For the 2008 presidential candidates, at least, there are few destinations more sought after these days than Baghdad.
After all, there’s no better, more immediate way to boost foreign policy credentials than by making multiple trips to the theater of war. But for Republicans and Democrats with no access to a Congressional delegation, an administration post or a Department of Defense tour, a ticket to Iraq is extremely hard to come by.
“You just can’t hop on a flight to Iraq,” said Anthony Carbonetti, a senior advisor to Rudy Giuliani, who has never been to Iraq. “A Senator or Congressman can go in a Congressional delegation. Do they have easier access? Yes.”
John Edwards, a former Senator from North Carolina and member of the Senate Intelligence Committee, also has never visited Baghdad. Between nonstop campaigning and the limitations of civilian status, his window to do so is rather narrow.
On May 6, ABC’s George Stephanopoulos asked Mr. Edwards on the Sunday news program This Week why he had never been to Iraq. He said that he had been busy running for president when the war started and since then, “I’ve been a civilian, and we’re actually, at this moment, trying to figure out a way for me to get into Iraq as a civilian.”
When asked whether he intended to visit, he said, “If there’s any way I can go, I’m going.”
Apparently he still hasn’t found a way to go.
Getting to Iraq as a civilian is tough to begin with. But for a presidential candidate, who would require a significant security detail, probably some high level meetings with Iraqi officials and military officers to make the trip worthwhile, and trustworthy transportation around the deadly streets of Baghdad, a simple travel agent won’t do.
“There is definitely value in our legislators going but I don’t think that anyone running for president should be judged on whether they have been to Iraq or not,” said Mark Corallo, a spokesman for Fred Thompson, who has never been to Iraq. “You would have to arrange it as a private trip, and it would have to be consistent with our rules. I’m sure it’s not entirely insurmountable. I’m sure the government would help out if you paid your own way. But logistically, it’s not an easy thing.”
Incumbent members of Congress, on the other hand, have it easy.
According to one Senate staffer, any member can be part of a Congressional delegation. To be eligible for military flights to and from the region, the delegation needs to be bipartisan, and given the massive amount of security the officials require, generally no more than 14 members can be in the country at any one time.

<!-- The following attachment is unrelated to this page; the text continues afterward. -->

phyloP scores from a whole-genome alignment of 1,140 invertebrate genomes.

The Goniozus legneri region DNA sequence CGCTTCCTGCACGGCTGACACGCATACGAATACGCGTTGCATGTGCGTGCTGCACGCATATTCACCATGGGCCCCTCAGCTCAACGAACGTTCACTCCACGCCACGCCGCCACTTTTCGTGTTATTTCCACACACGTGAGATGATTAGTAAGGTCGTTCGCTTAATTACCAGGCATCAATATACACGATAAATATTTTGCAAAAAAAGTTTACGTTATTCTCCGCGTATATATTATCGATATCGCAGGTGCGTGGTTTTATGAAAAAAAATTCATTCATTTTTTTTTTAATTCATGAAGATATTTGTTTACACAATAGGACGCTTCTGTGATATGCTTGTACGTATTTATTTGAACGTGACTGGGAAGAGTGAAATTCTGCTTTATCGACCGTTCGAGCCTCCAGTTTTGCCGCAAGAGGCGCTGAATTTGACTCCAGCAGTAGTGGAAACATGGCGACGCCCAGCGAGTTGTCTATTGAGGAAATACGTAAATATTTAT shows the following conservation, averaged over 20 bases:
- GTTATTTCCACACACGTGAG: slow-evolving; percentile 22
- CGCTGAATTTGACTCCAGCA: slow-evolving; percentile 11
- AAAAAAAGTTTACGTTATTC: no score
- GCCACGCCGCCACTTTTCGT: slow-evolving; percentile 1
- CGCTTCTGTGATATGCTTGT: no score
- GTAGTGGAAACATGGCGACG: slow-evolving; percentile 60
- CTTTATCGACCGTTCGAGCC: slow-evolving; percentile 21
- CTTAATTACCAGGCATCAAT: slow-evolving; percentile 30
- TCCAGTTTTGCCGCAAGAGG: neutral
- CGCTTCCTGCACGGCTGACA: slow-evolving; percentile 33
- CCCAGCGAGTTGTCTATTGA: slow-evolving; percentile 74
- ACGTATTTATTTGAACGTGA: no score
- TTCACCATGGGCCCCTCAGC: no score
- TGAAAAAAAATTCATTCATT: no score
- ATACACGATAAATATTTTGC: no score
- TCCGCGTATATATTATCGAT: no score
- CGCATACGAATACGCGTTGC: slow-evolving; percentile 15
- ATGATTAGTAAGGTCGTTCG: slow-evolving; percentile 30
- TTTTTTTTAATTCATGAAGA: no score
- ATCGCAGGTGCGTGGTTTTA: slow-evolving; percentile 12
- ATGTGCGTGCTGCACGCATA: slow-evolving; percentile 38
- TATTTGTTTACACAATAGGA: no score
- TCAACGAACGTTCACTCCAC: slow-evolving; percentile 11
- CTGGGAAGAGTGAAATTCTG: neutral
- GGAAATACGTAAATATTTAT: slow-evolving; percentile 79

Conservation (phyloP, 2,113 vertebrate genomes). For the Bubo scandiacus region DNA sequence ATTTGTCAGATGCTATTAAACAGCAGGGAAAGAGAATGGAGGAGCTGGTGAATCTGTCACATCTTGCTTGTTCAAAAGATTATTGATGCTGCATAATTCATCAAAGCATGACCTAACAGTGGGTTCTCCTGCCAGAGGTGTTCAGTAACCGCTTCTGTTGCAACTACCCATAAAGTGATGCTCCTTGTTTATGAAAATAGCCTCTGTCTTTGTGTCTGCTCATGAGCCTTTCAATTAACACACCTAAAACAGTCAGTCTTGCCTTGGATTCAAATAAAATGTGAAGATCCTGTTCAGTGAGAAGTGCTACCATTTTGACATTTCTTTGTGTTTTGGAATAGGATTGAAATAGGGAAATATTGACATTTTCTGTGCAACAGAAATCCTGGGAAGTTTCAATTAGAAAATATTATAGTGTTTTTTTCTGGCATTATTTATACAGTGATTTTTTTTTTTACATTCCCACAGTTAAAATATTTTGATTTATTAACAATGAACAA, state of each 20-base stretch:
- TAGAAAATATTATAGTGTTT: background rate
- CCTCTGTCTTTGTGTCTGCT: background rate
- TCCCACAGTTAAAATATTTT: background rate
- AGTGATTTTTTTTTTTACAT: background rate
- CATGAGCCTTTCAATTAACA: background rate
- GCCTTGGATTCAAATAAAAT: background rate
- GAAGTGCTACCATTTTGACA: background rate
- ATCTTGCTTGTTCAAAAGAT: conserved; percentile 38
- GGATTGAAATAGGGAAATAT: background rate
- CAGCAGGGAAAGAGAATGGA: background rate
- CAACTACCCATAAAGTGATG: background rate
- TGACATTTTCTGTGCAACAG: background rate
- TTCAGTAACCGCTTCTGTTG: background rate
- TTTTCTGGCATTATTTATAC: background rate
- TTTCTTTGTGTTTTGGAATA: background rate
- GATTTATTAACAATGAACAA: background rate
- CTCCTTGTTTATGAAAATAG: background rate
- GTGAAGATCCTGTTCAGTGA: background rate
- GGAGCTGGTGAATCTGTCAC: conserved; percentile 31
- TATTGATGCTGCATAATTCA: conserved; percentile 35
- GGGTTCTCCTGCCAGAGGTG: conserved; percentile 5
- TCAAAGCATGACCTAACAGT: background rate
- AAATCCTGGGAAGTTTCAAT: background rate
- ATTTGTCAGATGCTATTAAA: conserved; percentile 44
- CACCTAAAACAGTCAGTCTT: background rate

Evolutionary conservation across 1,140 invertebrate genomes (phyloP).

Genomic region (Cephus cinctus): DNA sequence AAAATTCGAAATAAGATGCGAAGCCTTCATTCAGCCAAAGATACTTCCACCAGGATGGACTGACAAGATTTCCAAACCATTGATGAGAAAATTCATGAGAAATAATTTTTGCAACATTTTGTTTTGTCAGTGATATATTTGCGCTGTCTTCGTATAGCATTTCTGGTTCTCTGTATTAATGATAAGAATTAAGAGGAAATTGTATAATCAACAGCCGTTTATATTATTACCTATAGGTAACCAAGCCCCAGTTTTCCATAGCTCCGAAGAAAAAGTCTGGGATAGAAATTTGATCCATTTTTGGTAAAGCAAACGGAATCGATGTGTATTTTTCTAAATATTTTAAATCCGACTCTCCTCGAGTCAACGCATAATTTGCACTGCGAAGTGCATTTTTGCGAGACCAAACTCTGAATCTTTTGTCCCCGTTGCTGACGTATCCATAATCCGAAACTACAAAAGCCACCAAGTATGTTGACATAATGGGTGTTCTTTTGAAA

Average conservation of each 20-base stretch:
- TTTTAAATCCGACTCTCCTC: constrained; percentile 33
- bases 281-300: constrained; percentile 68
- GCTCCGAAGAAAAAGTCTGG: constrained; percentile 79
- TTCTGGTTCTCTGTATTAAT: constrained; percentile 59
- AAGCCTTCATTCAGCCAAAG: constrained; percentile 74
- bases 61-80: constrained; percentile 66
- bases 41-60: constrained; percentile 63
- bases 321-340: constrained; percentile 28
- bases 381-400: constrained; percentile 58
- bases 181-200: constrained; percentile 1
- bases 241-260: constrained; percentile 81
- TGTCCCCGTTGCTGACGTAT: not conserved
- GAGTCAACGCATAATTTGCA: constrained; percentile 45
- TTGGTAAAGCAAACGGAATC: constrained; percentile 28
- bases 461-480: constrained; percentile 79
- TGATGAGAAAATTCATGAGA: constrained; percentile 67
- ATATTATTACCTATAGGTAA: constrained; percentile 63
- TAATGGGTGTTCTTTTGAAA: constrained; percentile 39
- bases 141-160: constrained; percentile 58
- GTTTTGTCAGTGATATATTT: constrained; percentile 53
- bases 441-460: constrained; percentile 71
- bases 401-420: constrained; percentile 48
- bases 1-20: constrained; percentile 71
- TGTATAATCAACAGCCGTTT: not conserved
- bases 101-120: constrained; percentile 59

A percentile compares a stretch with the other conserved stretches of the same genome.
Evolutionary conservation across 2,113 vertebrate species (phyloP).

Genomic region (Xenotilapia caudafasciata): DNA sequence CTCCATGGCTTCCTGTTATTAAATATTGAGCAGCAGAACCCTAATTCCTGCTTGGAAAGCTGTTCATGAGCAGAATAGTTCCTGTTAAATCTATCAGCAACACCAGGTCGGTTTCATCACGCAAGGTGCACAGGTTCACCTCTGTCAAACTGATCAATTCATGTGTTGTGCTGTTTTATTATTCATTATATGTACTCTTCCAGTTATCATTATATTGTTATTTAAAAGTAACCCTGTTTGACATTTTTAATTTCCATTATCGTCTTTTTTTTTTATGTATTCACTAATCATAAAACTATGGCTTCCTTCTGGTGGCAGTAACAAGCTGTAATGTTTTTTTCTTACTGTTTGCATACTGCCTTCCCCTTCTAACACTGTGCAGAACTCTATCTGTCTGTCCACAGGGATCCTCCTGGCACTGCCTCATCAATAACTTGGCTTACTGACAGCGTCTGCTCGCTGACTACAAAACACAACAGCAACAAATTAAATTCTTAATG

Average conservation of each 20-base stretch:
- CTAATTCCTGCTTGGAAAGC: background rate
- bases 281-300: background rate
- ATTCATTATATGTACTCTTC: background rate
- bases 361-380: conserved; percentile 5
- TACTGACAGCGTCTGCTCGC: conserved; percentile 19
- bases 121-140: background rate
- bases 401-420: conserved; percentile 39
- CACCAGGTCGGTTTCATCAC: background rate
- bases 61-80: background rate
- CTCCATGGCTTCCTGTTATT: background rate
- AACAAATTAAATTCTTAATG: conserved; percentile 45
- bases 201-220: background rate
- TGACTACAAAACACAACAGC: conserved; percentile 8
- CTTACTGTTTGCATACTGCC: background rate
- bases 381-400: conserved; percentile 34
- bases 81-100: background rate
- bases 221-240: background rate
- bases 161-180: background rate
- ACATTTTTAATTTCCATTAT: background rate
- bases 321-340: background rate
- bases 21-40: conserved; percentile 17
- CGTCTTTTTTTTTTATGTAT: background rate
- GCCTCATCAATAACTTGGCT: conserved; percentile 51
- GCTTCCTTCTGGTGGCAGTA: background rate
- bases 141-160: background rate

Most of the candidates currently serving in the Senate have taken advantage of the opportunity to get a better appreciation for military strategy, troop morale and everyday conditions facing Americans and Iraqis. Not to mention some useful first-hand experience for those town hall anecdotes.
John McCain, who just returned from his sixth trip to Iraq this week, is using the visit as a springboard for a major speech on the war planned for Friday. Joe Biden, the Senator from Delaware and chair of the Senate’s Foreign Affairs Committee has been seven times and Hillary Clinton’s three visits helped her first build a hawkish reputation and then gave her the sufficient military gravitas to judge the mission futile.
Barack Obama has been once. Chris Dodd has made three trips to Iraq with Congressional delegations since the war started, in 2003, 2005, and 2006.
Other candidates made sure that they got an Iraq visit under their belt while they had the chance.
Governor Bill Richardson, a former Congressman and U.S. ambassador to the United Nations, has the unusual distinction of having directly negotiated, in 1995, with Saddam Hussein for the release of two captured American oil workers.
Early in 2006, Mitt Romney, as Governor of Massachusetts, requested a trip to Baghdad with the Department of Defense, which sponsored tours for governors who wanted to meet with guard or reserve units. After visiting Iraq in May of last year he told the Boston Globe, “It would be a severe mistake for us to cut and run.”
Former Arkansas Governor Mike Huckabee also made use of the Department of Defense program, and after visiting Iraq in January of last year said on his monthly radio program that, judging from what he had seen, the war wasn’t going as badly as the media made it seem.
“From my perspective, we are not getting the full story here,” Mr. Huckabee said at the time, adding, “What you’re not getting is the story of what’s going right.”
Former Wisconsin Governor and Republican candidate Tommy Thompson visited Iraq in February 2004 in his capacity as Secretary of Health and Human Services.
Still, even some members of Congress who are running for president have opted not to avail themselves of the government’s assistance. Representative Ron Paul of Texas, a peripheral Republican candidate who opposes the war, thinks it’s a waste of money.
“He does not take taxpayer funded junkets,” said Jesse Benton, a spokesman for the Paul campaign. “Ron doesn’t necessarily think that outside groups paying for congressmen to travel is necessarily a bad thing, if it is done transparently.”
So far, nobody has offered to pay his way.
Despite serving as a representative from Ohio, antiwar candidate Dennis Kucinich says that he hasn’t had the chance to go.
“The opportunity hasn’t presented itself,” said spokesman Andy Juniewicz, who offered another war zone instead. “Last year he went to Lebanon with his wife and toured bombed-out areas of Beirut.”
Other long-shot candidates have tried to make the most of domestic destinations with Iraq connections.
“The next best thing is to go to Walter Reed,” said Alex Colvin, a spokesman for former Alaska Senator Mike Gravel, referring to the military hospital in Washington, D.C. “We go to Walter Reed.”